Climate activists may hope for dramatic moments when countries like Japan, South Korea or even China are suddenly inspired by Biden and announce they will stop funding other nations’ coal power plants. But Henry “Jake” Jacoby, who cofounded the MIT Center for Global Change Science, just laughs at the idea: “On a Zoom call with 40 nations of the world watching? Yeah, not a chance.”

The summit instead is about planting seeds for a November climate meeting in Scotland, where expectations and stakes are higher. But because of in-person restrictions due to the coronavirus pandemic and the short time period since Biden took office, this week’s meeting is more of a show-and-tell among leaders, all streamed to whomever wants to watch it. The real action comes later.

The bulk of the diplomacy over the next seven months will be done not by presidents, but behind the scenes by diplomats, such as the recent travels by special U.S. climate envoy John Kerry, said Nigel Purvis, a former State Department climate negotiator in the administrations of Bill Clinton and George W. Bush.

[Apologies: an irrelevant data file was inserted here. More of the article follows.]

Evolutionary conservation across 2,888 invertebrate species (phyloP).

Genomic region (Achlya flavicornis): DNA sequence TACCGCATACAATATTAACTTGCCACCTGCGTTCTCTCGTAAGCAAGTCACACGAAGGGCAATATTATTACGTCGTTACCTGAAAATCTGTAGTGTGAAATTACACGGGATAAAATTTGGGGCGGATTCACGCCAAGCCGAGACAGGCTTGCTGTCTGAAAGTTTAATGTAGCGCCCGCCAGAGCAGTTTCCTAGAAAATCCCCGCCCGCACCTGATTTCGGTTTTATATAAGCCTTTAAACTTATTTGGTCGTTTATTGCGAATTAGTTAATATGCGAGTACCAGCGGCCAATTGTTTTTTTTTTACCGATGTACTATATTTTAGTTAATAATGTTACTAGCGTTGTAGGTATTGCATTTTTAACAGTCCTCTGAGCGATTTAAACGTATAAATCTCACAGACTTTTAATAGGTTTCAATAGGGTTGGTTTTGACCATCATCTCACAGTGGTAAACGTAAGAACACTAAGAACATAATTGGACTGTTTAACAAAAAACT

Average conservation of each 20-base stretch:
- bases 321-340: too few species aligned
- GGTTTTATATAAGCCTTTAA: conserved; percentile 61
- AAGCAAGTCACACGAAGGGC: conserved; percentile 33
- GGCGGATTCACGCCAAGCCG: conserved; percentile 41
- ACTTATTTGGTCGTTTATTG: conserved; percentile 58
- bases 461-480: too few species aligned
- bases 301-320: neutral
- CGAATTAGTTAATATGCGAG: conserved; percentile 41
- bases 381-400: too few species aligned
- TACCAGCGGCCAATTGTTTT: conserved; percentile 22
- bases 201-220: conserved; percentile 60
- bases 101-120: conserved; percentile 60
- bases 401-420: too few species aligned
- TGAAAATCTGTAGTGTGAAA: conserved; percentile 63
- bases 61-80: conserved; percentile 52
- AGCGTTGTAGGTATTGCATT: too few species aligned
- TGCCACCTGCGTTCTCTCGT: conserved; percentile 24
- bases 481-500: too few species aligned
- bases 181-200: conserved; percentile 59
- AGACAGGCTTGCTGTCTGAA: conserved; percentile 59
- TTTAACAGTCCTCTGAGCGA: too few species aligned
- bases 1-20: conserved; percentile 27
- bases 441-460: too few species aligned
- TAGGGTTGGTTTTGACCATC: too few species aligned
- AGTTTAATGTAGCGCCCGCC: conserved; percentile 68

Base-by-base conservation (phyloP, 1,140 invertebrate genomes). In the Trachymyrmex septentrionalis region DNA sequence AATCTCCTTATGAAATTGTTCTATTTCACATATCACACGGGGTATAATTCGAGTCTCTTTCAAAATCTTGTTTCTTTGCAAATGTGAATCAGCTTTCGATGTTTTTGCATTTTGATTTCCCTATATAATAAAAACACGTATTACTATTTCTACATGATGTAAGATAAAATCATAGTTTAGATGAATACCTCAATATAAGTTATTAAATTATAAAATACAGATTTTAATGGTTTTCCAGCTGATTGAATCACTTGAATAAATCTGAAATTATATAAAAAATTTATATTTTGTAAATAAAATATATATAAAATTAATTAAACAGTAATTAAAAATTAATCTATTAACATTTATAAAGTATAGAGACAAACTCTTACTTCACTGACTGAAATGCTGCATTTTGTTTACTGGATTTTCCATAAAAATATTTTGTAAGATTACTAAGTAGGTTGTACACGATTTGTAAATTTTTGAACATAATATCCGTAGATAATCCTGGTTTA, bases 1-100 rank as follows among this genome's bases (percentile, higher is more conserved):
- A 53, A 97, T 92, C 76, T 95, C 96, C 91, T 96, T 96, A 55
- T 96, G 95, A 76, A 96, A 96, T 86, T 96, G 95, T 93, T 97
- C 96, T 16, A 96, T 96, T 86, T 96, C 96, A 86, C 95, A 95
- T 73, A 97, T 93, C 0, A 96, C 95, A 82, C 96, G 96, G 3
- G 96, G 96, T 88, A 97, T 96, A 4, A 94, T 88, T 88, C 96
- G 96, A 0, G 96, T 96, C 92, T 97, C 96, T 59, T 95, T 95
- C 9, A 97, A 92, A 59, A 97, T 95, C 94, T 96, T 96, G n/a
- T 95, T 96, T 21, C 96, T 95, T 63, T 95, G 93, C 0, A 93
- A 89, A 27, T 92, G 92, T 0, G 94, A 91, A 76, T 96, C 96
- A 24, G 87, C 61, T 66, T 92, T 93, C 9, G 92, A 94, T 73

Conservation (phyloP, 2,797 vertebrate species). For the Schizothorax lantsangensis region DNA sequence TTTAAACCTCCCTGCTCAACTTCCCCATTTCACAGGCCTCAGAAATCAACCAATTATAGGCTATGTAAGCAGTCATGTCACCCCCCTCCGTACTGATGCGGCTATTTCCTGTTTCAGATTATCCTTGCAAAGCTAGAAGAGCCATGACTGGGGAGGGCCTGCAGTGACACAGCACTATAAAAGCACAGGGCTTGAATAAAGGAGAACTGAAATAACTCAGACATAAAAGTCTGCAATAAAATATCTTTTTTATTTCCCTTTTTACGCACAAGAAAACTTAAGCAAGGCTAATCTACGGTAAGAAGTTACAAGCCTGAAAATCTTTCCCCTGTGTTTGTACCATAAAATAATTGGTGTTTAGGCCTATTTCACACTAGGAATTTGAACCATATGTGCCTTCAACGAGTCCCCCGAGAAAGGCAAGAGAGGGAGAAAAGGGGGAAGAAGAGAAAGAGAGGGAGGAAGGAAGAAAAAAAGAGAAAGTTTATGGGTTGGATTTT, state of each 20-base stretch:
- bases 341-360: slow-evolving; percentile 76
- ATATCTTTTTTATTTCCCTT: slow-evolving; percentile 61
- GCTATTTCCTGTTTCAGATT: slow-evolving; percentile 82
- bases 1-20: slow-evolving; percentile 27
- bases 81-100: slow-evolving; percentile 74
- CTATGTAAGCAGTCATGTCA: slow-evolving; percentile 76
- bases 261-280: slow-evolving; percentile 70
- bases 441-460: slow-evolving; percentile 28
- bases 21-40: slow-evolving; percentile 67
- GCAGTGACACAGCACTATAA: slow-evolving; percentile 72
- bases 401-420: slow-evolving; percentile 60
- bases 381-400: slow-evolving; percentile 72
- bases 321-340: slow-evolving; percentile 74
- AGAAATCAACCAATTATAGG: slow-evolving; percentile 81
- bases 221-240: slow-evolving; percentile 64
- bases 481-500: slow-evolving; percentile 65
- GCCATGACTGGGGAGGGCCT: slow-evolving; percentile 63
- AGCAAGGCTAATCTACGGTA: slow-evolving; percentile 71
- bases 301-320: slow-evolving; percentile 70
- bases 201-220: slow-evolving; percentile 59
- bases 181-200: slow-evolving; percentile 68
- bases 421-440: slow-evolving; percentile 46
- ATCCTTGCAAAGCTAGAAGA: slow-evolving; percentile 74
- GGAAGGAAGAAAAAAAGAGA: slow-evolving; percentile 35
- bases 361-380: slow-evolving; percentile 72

The in-person meetings in Scotland are meant to pull everything together, which still could work, U.N. Secretary-General Antonio Guterres said Monday.

Biden has made clear he understands the necessity of doing meetings remotely: first, to safeguard the health of the leaders as well as the large traveling party that comes with a visit from a head of state. Moreover, keeping things remote helps set an example that his administration is still discouraging travel amid a rise in virus variants and COVID-19 cases.